United States District Court, M.D. Pennsylvania
D. Mariani Judge
Jeremy Pinson ("Plaintiff'), a federal inmate who is
currently housed at the United States Penitentiary in Tucson,
Arizona, initiated this action pursuant to Bivens,
28 U.S.C. § 1331, and the Federal Tort Claims Act
("FTCA"). The matter is proceeding via a second
amended complaint. (Doc. 51). Named as Defendants are Warden
L. Oddo, Warden T. Cozza-Rhodes, Chief of the Designation and
Sentence Computation Center ("DSCC") J. Santana,
Special Investigative Services ("SIS") Lieutenant
S. Valencik, Special Investigative Agent ("SIA") C.
Heath, the Bureau of Prisons ("BOP"), and the
United States of America. (Id.).
pending before the Court is Plaintiff's motion to compel
discovery. (Doc. 73). For the reasons set forth below, the
Court will deny the motion.
Standard of Review
who has received evasive or incomplete discovery responses
may seek a court order compelling disclosure or discovery of
the materials sought. See Fed. R. Civ. P. 37(a). The
moving party must demonstrate the relevance of the
information sought to a particular claim or defense. The
burden then shifts to the opposing party, who must
demonstrate in specific terms why a discovery request does
not fall within the broad scope of discovery or is otherwise
privileged or improper. Goodman v. Wagner, 553
F.Supp. 255, 258 (E.D. Pa. 1982).
courts afford considerable latitude in discovery in order to
ensure that litigation proceeds with "the fullest
possible knowledge of the issues and facts before
trial." Hickman v. Taylor, 349 U.S. 495, 501
(1947). The procedural rule defining the scope and limits of
discovery provides that "[p]arties may obtain discovery
regarding any nonprivileged matter that is relevant to any
party's claim or defense and proportional to the needs of
the case, considering the importance of the issues at stake
in the action, the amount in controversy, the parties'
relative access to relevant information, the parties'
resources, the importance of the discovery in resolving the
issues, and whether the burden or expense of the proposed
discovery outweighs its likely benefit. Information within
this scope of discovery need not be admissible in evidence to
be discoverable." Fed.R.Civ.P. 26(b)(1). "[A]ll
relevant material is discoverable unless an applicable
evidentiary privilege is asserted. The presumption that such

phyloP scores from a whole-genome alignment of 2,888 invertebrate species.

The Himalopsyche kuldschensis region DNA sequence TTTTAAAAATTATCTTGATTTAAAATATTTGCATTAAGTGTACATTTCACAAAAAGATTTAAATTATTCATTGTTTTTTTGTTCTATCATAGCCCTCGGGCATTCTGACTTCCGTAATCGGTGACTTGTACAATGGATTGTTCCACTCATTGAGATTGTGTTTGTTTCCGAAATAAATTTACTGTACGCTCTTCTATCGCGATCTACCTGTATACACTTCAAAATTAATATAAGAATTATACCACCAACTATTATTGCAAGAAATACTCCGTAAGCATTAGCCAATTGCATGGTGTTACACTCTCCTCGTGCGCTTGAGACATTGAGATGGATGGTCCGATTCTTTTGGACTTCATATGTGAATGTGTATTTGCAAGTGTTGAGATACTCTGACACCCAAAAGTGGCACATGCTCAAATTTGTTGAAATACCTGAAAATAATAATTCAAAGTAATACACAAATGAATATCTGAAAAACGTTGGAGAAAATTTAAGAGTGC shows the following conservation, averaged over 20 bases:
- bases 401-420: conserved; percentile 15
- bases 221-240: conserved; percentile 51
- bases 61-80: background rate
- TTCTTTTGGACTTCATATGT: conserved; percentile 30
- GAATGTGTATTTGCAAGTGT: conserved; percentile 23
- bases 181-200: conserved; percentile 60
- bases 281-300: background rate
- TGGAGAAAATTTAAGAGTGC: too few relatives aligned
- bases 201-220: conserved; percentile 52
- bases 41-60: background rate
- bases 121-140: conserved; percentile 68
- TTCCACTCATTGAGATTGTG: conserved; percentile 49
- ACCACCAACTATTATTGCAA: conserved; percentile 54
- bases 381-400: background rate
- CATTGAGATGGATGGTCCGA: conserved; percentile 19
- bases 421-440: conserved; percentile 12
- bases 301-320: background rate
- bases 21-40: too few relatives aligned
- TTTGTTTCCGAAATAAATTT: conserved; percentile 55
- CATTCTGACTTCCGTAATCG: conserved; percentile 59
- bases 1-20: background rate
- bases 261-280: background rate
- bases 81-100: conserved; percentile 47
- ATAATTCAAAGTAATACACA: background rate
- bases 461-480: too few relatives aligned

matter is discoverable, however, is defeasible."
Pearson v. Miller, 211 F.2d 57, 65 (3d Cir. 2000).
Furthermore, the court may limit discovery where: "(i)
the discovery sought is unreasonably cumulative or
duplicative, or can be obtained from some other source that
is more convenient, less burdensome, or less expensive; (ii)
the party seeking discovery has had ample opportunity to
obtain the information by discovery in the action; or (iii)
the proposed discovery is outside the scope permitted by Rule
26(b)(1)." Fed.R.Civ.P. 26(b)(2)(c).
instant motion, Plaintiff requests that the Court: (1) compel
Defendants to respond to his second set of discovery
requests; and, (2) compel Defendants to further respond to
his original discovery requests. (Doc. 74, pp. 1-3).
Second Set of Discovery Requests
April 1, 2019, the Court ordered that "[d]iscovery on
the issues of exhaustion of administrative remedies and
personal jurisdiction shall be completed on or before April
29, 2019." (Doc. 71, ¶ 2). Plaintiff states that on
April 30, 2019, past the discovery deadline, he mailed a
second set of discovery requests to Defendants. (Doc. 74, pp.
1, 4). On May 15, 2019, Defendants responded and objected to
the discovery requests as untimely. (Id. at p.7).
clear that Plaintiffs second set of discovery requests,
mailed on April 30, 2019, were untimely under the Court's
Order. The April 1, 2019 Order clearly states that discovery
"shall be completed on or before April 29, 2019."
(Doc. 71, ¶ 2). Plaintiff appears to concede his
untimeliness, explaining that he was placed on suicide watch
on April 20, and had no access to writing instruments. (Doc.
74, p. 1). In response, Defendants argue that Plaintiff could
have mailed the discovery requests at any time prior to April
20, and, furthermore, their responses were due after the
Scheduling Order's deadline. (Doc. 81, pp. 5-6).
scheduling order "may be modified only for good cause
and with the judge's consent." FED. R. Civ. P.
16(b)(4). The Court also has authority under Rules 33(b)(2)
and 34(b)(2)(A) to shorten the time for responses to
interrogatories and requests for production of documents.
See FED. R. Civ. P. 33(b)(2), 34(b)(2)(A). Courts
have applied the general Rule 16 good cause standard when
considering requests to alter discovery deadlines. Good cause
under Rule 16(b) focuses on the diligence of the party
seeking the modification of the scheduling order.
See FED. R. Civ. P. 16, Advisory Committee Note
(1983) ("the court may modify the schedule on a showing
of good cause if it cannot reasonably be met despite the
diligence of the party seeking the extension").
the Court finds that Plaintiff has not made this showing.
Plaintiff timely served his original discovery requests.
Plaintiff could have, but did not, serve his additional
discovery requests in time to be completed prior to the
deadline set by the Court. Because Plaintiffs second set of